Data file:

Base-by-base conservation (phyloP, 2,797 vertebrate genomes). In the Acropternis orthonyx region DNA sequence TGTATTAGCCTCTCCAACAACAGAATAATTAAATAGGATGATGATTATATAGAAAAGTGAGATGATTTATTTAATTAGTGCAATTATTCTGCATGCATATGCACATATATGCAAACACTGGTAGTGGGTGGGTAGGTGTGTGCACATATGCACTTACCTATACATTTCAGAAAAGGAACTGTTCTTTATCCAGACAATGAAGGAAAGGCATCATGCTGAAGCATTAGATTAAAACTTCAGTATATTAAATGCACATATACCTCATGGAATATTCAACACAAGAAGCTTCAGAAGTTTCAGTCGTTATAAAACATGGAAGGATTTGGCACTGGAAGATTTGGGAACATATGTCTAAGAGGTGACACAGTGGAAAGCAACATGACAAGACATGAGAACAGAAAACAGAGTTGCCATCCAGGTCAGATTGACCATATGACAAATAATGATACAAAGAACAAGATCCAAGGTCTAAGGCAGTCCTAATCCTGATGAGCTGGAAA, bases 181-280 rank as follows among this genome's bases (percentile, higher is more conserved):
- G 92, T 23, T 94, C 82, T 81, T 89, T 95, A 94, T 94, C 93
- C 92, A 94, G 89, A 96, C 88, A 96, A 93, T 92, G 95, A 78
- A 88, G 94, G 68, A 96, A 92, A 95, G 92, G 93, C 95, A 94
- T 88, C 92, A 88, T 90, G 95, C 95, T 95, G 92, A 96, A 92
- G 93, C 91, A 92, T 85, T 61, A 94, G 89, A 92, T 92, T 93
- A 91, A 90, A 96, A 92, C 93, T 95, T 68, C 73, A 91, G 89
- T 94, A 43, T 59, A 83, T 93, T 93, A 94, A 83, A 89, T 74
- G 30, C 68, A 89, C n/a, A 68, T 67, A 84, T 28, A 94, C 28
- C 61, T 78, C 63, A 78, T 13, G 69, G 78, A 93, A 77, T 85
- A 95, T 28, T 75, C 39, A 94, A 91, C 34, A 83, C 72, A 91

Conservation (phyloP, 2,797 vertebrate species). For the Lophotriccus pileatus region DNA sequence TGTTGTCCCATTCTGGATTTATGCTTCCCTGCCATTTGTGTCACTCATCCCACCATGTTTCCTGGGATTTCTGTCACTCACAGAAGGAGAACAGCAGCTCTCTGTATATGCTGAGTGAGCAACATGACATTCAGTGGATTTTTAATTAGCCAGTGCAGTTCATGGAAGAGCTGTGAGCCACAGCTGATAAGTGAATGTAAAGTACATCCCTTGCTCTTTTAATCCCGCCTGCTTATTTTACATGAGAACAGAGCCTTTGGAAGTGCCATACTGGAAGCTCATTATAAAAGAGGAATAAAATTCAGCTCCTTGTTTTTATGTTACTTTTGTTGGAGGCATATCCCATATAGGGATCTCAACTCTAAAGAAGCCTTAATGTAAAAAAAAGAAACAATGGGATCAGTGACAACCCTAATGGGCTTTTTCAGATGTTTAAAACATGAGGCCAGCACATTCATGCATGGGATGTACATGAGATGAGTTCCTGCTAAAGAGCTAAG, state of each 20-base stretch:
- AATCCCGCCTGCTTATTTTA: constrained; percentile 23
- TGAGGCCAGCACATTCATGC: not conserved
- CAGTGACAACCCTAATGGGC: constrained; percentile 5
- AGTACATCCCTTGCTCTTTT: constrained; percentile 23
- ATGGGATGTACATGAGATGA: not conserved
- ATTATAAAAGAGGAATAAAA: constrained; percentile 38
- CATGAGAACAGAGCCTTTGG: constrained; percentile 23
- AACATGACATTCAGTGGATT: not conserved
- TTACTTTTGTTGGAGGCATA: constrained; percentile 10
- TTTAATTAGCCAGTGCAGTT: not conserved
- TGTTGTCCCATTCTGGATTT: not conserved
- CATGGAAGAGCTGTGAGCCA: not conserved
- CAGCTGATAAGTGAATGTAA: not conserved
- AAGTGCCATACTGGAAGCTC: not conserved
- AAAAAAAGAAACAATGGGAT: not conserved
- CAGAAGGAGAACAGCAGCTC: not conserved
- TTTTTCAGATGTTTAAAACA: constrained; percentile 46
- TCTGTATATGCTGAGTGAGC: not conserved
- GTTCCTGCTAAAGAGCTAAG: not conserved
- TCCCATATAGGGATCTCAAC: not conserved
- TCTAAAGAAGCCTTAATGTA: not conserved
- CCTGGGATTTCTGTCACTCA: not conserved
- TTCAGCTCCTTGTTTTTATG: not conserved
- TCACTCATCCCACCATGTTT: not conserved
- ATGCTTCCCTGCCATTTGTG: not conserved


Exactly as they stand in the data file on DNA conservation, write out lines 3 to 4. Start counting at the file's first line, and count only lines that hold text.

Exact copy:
- C 92, A 94, G 89, A 96, C 88, A 96, A 93, T 92, G 95, A 78
- A 88, G 94, G 68, A 96, A 92, A 95, G 92, G 93, C 95, A 94